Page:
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Full Online Book HomePoemsPosterity's Award
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Posterity's Award Post by :MelBalingit Category :Poems Author :Ambrose Bierce Date :March 2011 Read :3324

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Posterity's Award

I'd long been dead, but I returned to earth.
Some small affairs posterity was making
A mess of, and I came to see that worth
Received its dues. I'd hardly finished waking,
The grave-mould still upon me, when my eye
Perceived a statue standing straight and high.

'Twas a colossal figure--bronze and gold--
Nobly designed, in attitude commanding.
A toga from its shoulders, fold on fold,
Fell to the pedestal on which 'twas standing.
Nobility it had and splendid grace,
And all it should have had--except a face!

It showed no features: not a trace nor sign
Of any eyes or nose could be detected--
On the smooth oval of its front no line
Where sites for mouths are commonly selected.
All blank and blind its faulty head it reared.
Let this be said: 'twas generously eared.

Seeing these things, I straight began to guess
For whom this mighty image was intended.
"The head," I cried, "is Upton's, and the dress
Is Parson Bartlett's own." True, _his_ cloak ended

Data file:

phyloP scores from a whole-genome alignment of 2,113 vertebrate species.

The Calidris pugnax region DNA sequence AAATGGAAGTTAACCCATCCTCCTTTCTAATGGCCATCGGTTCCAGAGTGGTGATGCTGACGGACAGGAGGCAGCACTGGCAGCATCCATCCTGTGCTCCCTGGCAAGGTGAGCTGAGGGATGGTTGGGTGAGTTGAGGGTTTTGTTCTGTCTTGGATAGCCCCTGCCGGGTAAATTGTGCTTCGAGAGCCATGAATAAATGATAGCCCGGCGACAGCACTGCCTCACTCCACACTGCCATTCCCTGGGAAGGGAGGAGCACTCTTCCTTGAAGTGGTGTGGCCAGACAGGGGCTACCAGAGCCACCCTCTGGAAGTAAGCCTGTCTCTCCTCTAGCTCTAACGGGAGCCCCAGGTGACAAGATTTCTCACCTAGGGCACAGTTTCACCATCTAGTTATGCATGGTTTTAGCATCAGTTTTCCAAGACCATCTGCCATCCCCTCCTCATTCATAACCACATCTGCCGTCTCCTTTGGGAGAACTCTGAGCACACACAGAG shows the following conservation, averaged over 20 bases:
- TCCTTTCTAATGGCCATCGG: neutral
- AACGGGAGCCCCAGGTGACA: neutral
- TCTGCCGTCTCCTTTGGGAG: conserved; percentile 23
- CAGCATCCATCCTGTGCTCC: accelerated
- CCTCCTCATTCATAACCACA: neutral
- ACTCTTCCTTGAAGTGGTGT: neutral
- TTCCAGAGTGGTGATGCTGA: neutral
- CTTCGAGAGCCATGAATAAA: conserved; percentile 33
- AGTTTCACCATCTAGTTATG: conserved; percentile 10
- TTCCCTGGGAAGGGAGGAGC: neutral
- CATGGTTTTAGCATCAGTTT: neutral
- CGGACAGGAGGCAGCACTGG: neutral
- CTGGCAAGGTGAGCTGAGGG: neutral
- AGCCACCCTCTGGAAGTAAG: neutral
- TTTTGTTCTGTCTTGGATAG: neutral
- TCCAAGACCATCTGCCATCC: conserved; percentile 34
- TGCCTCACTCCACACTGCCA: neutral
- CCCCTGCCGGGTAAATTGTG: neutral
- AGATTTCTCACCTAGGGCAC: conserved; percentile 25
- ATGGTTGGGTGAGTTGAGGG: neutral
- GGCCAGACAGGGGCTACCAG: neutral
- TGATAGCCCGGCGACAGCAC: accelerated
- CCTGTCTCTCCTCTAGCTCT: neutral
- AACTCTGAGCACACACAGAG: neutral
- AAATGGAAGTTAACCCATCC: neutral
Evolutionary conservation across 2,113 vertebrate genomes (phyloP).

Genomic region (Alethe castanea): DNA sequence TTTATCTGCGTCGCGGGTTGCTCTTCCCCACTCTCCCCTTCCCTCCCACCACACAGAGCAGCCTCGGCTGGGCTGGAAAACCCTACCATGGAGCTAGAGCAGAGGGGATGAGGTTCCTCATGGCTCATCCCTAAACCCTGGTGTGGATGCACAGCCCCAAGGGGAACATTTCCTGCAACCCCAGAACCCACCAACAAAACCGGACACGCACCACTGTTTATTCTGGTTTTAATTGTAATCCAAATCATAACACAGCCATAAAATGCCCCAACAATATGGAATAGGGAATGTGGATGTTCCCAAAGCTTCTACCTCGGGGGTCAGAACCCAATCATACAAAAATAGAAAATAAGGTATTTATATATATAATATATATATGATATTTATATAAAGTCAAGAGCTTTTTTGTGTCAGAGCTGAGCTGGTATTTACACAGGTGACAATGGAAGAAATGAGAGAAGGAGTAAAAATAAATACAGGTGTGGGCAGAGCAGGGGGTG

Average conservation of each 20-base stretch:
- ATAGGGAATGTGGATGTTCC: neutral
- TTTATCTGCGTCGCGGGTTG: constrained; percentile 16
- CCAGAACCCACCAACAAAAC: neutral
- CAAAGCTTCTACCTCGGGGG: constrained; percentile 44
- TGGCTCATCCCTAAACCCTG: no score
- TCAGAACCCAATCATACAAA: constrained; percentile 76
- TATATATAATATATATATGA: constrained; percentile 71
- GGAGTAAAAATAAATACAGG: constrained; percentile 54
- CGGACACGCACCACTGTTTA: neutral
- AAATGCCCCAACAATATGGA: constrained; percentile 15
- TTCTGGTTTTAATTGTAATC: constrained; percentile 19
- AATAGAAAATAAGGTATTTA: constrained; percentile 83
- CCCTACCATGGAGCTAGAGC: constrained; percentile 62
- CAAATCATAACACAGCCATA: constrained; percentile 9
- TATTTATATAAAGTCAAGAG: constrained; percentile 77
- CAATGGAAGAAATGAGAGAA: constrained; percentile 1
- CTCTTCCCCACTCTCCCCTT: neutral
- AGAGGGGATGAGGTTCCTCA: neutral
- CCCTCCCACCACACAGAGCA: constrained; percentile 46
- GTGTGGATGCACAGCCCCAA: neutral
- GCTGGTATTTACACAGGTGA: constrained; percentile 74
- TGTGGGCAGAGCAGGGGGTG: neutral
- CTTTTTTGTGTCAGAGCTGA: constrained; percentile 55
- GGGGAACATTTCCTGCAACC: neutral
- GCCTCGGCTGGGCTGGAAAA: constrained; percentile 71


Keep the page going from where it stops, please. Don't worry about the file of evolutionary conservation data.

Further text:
Flush with his lowest vertebra, but no
Sane sculptor ever made a toga so.

Then on the pedestal these words I read:
"_Erected Eighteen Hundred Ninety-seven_"
(Saint Christofer! how fast the time had sped!
Of course it naturally does in Heaven)
"_To_ ----" (here a blank space for the name began)
"_The Nineteenth Century's Great Foremost Man_!"

"_Completed_" the inscription ended, "_in
The Year Three Thousand_"--which was just arriving.
By Jove! thought I, 'twould make the founders grin
To learn whose fame so long has been surviving--
To read the name posterity will place
In that blank void, and view the finished face.

Even as I gazed, the year Three Thousand came,
And then by acclamation all the people
Decreed whose was our century's best fame;
Then scaffolded the statue like a steeple,
To make the likeness; and the name was sunk
Deep in the pedestal's metallic trunk.

Whose was it? Gentle reader, pray excuse
The seeming rudeness, but I can't consent to
Be so forehanded with important news.
'Twas neither yours nor mine--let that content you.
If not, the name I must surrender, which,
Upon a dead man's word, was George K. Fitch!


(The end)
Ambrose Bierce's poem: Posterity's Award

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